Previous studies have found evidence that suggests a numbers magnitude automatically activates the spatial representations associated with that magnitude and can influence our abilities to estimate and compare stimuli.
They further suggest that internal, mental spatial representations are strongly linked to external, real world representations, and there is a sort of “mapping” from our internal to external worlds. To investigate these claims, this experiment tested whether there was a higher probability to answer longer for digit strings consisting of 9’s compared to those consisting of 1’s. Participants were presented firstly with a straight reference line followed by a string of digits consisting of either 1’s or 9’s, and asked to judge whether the strings were longer or shorter than the reference. Results showed that there was a significant tendency to answer longer when presented with strings containing 9’s, which lead us to conclude that their magnitude did have an effect on length estimation.IntroductionIn general we are very good at estimating length; however, there are also many examples where we make errors.
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This is due to an incorrect correspondence between the proximal and distal stimuli involved in the perception of our environments (http://arxiv.org/ftp/physics/papers/0110/0110036.pdf)The distal stimulus refers to the “actual” object or event in the outside environment, whereas the proximal stimulus refers to the input at the sense organ, in this case the pattern of light falling on the retina (www.psychology.uiowa.
edu). If these two stimuli do not correspond with each other, then our visual experience will not be veridical, i.e. genuine and truthful, not illusionary (http://dragon.uml.
edu/psych/illusion.html).This is exactly what occurs when we are presented with visual illusions. A visual illusion essentially “tricks” our visual systems into perceiving something that consistently differs from what we suppose to be correct, due to an incorrect correspondence between our proximal and distal stimuli (Wade, N.J.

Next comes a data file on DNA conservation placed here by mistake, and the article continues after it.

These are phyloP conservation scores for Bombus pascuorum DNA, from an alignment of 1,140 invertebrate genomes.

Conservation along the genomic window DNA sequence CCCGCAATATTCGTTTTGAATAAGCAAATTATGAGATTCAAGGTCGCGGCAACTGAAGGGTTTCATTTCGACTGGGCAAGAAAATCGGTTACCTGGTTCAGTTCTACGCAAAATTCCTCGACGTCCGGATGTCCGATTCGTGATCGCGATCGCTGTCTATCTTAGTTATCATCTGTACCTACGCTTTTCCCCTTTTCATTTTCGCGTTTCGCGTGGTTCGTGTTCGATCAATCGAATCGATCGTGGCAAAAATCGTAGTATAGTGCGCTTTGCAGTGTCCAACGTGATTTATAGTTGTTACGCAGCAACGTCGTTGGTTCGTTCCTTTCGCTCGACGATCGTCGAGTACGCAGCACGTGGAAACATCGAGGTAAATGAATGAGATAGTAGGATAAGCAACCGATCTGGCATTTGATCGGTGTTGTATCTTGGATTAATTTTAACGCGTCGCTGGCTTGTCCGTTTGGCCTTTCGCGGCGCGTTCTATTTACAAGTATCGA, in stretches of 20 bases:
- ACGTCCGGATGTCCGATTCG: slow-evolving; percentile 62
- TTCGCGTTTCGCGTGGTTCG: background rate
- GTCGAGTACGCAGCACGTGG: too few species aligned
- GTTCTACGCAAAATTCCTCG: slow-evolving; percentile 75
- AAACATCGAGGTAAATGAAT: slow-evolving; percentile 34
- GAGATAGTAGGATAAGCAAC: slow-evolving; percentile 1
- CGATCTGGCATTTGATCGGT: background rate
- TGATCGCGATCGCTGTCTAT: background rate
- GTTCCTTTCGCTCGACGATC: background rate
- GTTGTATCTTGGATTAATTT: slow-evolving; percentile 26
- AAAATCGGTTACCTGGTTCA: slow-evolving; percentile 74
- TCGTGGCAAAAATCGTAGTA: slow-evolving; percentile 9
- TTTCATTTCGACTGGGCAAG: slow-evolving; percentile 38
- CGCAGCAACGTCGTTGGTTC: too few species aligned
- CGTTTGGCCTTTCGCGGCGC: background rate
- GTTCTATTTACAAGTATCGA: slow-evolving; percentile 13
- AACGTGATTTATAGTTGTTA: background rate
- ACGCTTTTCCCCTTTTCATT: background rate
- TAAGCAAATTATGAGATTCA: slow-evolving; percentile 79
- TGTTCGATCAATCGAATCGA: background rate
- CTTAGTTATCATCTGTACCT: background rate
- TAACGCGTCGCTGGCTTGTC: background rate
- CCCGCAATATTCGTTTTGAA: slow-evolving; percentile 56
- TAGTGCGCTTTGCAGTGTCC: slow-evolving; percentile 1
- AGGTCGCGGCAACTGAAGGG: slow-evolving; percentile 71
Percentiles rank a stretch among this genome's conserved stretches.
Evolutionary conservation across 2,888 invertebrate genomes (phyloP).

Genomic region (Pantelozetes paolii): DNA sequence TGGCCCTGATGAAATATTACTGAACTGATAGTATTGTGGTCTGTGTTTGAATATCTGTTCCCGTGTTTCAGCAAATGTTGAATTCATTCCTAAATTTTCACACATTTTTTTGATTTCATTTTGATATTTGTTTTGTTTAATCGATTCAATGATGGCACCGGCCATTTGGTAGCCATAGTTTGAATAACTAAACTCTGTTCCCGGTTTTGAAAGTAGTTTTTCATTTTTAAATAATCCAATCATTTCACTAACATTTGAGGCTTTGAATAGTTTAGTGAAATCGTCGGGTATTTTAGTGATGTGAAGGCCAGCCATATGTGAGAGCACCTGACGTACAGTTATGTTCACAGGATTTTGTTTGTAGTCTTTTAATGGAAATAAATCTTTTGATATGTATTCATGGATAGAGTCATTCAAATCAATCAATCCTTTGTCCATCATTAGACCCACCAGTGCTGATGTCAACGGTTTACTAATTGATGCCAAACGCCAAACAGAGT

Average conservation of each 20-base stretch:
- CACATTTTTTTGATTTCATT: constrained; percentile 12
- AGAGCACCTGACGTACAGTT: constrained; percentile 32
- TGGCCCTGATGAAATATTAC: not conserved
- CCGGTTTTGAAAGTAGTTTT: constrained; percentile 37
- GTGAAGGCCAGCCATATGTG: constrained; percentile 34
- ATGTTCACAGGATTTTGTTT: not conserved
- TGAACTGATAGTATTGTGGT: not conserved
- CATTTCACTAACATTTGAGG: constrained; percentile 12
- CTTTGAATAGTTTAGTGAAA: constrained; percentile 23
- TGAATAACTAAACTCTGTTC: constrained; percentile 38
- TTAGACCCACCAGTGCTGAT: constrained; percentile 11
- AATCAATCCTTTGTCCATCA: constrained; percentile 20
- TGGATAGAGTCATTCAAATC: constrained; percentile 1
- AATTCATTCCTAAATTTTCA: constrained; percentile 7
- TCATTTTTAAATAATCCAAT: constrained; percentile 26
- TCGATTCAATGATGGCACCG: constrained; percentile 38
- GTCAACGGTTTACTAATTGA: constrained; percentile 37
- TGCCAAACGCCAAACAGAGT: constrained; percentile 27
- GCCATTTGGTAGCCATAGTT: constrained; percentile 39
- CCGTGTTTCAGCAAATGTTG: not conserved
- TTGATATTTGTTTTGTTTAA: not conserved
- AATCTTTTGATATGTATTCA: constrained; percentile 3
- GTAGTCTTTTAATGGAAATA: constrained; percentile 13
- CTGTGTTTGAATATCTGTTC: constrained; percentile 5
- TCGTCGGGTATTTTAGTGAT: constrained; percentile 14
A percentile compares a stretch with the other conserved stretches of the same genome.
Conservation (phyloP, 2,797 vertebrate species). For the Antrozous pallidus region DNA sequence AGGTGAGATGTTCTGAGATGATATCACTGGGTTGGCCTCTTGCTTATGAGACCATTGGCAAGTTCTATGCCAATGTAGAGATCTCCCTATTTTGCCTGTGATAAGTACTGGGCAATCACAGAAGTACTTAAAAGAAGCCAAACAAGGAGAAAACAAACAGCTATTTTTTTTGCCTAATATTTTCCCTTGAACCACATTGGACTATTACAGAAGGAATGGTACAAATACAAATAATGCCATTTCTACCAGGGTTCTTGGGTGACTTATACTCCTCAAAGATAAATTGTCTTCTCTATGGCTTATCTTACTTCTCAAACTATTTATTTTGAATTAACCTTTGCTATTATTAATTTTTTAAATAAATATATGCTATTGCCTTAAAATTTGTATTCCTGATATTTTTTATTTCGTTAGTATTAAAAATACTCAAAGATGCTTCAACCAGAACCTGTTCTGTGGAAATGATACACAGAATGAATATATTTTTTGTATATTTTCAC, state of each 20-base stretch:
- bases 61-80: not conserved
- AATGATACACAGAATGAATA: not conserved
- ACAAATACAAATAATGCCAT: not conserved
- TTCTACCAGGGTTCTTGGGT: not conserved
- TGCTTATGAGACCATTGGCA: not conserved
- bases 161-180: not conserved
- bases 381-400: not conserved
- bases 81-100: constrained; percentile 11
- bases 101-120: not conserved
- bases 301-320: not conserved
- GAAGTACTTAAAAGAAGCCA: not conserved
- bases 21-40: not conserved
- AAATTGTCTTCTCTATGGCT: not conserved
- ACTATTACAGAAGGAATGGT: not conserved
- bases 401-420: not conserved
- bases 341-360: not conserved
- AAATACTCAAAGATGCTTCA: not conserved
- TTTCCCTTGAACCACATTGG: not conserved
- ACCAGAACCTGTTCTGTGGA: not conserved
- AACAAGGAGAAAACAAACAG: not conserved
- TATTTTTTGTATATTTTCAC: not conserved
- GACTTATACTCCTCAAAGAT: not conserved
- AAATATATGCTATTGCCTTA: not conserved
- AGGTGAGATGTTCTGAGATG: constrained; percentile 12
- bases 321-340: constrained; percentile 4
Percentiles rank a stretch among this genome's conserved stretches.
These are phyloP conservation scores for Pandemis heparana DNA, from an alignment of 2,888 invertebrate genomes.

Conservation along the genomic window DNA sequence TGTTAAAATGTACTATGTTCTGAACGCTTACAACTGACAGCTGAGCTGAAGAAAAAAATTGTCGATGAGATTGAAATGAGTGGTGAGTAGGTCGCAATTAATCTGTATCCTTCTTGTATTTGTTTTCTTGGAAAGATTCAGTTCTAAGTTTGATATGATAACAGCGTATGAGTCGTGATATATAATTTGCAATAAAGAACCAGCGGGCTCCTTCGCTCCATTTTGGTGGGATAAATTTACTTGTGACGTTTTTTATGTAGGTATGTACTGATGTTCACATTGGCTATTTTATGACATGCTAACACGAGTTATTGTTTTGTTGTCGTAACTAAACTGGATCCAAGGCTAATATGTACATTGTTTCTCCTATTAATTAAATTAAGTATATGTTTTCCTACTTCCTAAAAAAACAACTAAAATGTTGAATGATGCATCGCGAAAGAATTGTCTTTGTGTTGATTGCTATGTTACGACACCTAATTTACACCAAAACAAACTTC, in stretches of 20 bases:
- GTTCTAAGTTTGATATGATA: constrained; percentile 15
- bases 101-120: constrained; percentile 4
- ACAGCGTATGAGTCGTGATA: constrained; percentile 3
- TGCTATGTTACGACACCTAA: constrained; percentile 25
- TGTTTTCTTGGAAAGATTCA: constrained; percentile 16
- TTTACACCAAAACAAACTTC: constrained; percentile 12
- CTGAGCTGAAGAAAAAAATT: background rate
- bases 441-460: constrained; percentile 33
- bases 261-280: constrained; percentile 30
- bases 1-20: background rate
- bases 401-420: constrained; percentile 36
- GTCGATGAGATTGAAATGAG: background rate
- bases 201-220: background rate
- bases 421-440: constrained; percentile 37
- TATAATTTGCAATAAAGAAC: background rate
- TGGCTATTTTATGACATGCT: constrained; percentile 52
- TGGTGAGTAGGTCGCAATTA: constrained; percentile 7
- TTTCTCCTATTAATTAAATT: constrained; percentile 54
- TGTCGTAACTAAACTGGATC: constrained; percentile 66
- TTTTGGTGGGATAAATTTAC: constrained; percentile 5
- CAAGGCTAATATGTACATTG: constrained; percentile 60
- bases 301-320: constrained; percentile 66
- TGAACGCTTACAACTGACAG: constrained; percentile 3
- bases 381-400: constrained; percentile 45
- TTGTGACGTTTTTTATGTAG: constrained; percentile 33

; Swanston, M.T. (2001) Visual Perception: An Introduction). Visual illusions come in many forms, for example the Muller-Lyer illusion which distorts length, the Zollner illusion which distorts orientation, etc. but the result always the same; our visual systems are fooled.
Past studies have found that our visual systems can not only be influenced by visual illusions, but that the observation of a numbers magnitude can also lead us to make errors of judgement.A study by Fischer, Castel, Dodd ; Pratt (2001) where participants were asked to estimate the midpoint of a string of digits provided data which suggests that a numbers magnitude has an effect on spatial response codes. Fischer et al. (2001) presented participants with different digit strings, consisting of 1’s, 2’s 8’s or 9’s, and asked them to estimate the midpoint of the digit string. They found that depending on the magnitude of the numbers presented in the strings, participants would either be biased to the left of the centre (for digit strings containing 1’s and 2’s) or to the right of the centre (for those strings containing 8’s and 9’s). This suggests that a number’s meaning is automatically activated by perceiving the number, and that our spatial representations are associated with a numbers magnitude.